HOUSEHOLDS can be paid to turn off their appliances during peak times to help prevent blackouts.
The new National Grid’s “demand flexibility service” pays households to cut their energy usage during busy times and was nearly activated today.
The firm was set to trigger an emergency blackout plan tomorrow which would have involved asking Brits to turn off their appliances to avoid power cuts.
The energy-saving scheme is administered by energy suppliers.
Households have to register their interest in taking part in advance.
They will then get a text or other message saying that the programme will run later in the day if National Grid fears blackouts.
If they use less electricity than they normally do during the allotted hours, they will be paid for the savings.
But customers will not be punished if they decide to keep using electricity as normal.
Low temperatures and nuclear power outages in France have put pressure on power supplies which meant that a capacity market notice was issued at 1.33pm today which warned of a stretched supply this evening and into Tuesday.
But the notice was cancelled at 2.04pm.
In fact, all 12 capacity market notices that the grid has put out in the last six years have been cancelled.
Today’s change of plan meant that the National Grids demand flexibility service will no longer take force.
But some energy firms have trialled the service and ensured that their schemes are established and ready for when these capacity market notices aren’t cancelled.
The system which pays households to cut their usage at peak times has been tested twice since it was launched a month ago.
But suppliers don’t have to take part in the scheme and so far only four have confirmed they are running the offer.
Exactly how much you can earn will also vary from supplier to supplier.
Here’s a full list of the suppliers taking part in the scheme.
British Gas has confirmed it will be signing up to the Demand Flexibility Scheme.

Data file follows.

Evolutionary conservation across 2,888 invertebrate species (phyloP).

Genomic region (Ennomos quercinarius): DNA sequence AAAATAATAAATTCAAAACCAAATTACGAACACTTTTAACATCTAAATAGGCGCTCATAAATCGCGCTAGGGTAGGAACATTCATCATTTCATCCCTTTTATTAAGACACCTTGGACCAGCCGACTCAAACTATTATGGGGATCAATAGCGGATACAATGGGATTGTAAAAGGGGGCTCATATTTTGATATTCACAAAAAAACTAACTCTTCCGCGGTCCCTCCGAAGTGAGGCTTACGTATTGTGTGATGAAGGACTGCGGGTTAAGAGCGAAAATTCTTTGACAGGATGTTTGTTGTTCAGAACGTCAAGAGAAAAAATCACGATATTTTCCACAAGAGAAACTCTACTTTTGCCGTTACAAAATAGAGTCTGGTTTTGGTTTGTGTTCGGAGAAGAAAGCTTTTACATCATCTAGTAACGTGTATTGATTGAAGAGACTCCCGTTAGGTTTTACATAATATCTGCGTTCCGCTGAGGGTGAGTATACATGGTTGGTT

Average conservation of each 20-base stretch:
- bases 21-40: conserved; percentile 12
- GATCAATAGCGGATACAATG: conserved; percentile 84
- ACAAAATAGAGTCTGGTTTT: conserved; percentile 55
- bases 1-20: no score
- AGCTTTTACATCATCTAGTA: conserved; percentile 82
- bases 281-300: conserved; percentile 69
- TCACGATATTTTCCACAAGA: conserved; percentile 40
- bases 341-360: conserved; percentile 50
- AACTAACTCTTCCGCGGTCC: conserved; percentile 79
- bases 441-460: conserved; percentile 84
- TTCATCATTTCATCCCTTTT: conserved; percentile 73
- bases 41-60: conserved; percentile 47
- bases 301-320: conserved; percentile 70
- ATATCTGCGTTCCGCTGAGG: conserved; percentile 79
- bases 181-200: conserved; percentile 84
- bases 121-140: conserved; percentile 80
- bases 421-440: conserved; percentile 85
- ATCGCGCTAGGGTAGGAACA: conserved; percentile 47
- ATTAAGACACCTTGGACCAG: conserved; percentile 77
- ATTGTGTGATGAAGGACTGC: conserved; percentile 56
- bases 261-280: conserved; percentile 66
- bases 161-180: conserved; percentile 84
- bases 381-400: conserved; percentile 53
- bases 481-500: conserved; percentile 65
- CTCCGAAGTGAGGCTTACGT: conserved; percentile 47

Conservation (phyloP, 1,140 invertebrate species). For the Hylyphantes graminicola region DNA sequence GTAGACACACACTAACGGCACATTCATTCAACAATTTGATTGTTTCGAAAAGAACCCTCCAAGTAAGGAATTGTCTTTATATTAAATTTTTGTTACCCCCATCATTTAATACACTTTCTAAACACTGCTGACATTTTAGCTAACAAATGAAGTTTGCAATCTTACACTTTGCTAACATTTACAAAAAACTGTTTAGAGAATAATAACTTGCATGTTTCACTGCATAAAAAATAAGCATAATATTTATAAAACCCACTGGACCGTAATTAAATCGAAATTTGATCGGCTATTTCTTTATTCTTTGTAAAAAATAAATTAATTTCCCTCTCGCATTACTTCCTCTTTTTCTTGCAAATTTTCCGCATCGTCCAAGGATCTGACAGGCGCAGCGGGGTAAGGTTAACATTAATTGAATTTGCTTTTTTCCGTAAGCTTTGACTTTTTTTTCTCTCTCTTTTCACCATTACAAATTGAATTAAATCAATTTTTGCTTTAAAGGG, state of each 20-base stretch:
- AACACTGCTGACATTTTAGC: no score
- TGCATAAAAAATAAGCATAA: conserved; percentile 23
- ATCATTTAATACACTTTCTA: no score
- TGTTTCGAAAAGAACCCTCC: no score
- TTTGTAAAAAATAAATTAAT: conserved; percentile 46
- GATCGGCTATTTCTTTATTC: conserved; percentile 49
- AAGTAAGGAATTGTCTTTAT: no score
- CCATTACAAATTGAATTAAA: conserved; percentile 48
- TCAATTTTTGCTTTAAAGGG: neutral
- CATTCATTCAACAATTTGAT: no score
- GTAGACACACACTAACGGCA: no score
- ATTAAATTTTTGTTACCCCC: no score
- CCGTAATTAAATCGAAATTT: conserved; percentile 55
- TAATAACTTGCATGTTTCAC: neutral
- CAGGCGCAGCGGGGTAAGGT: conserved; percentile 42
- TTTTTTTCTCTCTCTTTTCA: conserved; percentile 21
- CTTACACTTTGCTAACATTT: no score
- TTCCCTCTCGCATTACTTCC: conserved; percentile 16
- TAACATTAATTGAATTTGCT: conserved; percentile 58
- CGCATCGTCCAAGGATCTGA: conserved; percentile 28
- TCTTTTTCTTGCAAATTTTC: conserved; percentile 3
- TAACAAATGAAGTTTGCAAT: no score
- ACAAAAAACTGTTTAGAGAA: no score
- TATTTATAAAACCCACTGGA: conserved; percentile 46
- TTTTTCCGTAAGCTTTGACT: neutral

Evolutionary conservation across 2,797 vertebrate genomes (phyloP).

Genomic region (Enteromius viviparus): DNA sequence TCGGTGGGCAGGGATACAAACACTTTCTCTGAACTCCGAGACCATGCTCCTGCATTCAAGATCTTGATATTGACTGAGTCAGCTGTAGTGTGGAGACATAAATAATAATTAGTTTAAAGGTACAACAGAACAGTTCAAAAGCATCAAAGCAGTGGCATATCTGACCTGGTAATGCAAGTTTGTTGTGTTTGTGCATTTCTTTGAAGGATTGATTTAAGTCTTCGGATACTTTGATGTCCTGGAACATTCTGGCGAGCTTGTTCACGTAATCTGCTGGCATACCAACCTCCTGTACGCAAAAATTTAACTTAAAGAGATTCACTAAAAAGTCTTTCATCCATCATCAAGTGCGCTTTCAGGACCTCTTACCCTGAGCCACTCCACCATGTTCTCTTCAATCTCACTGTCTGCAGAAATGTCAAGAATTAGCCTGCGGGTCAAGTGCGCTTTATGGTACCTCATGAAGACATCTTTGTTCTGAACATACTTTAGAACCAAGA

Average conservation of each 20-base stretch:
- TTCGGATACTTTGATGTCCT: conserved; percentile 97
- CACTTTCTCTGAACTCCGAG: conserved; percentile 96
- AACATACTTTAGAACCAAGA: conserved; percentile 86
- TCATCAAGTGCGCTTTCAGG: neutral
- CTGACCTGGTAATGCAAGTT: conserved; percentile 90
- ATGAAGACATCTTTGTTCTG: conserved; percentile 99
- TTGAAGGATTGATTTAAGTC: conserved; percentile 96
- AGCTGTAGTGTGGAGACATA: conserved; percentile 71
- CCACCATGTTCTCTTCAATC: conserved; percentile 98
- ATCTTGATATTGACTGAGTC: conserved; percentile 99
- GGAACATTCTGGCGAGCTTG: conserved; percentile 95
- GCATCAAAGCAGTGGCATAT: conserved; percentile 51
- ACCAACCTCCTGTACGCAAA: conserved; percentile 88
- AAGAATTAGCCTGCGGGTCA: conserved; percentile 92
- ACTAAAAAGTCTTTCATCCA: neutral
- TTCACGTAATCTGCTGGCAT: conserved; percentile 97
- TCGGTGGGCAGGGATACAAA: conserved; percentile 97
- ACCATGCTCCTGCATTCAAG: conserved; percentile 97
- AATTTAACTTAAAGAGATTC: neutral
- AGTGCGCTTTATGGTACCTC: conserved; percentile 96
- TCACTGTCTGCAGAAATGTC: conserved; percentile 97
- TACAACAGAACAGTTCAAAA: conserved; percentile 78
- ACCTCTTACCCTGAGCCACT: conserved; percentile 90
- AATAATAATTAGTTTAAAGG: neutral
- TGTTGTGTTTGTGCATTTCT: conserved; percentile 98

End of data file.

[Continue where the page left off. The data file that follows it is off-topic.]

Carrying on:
A spokesperson confirmed to The Sun that it is working with the National Grid on what the offer to customers will look like.
As details are being thrashed out, there are no details on how much customers could earn by taking part.
We’ve asked for more information and will update this story when we know more.
British Gas said it is in a position to launch the scheme later this year.
Customers would need to reduce their energy by 30% in order to qualify for a bill discount.
EDF has now said it’ll offer SOME customers the £100 grant but only those it invites personally.
It said you cannot apply for the Demand Flexibility Scheme over the phone or email – only those asked will get something in their inbox.
The supplier said its selected a small group of customers, based on customer data and advice from National Grid.
Those selected will receive invites over email in late November which will tell you everything you need to know on applying.
It added that if the trial is successful then it may offer the scheme to more customers in the future.
EON said it would be taking part in the Demand Flexibility Scheme.
It said it would be outlining details of the offer to customers soon.
EON said that its customers don’t need to do anything specific.
The supplier will message all of those who are eligible – those with a smart meter providing half-hourly data.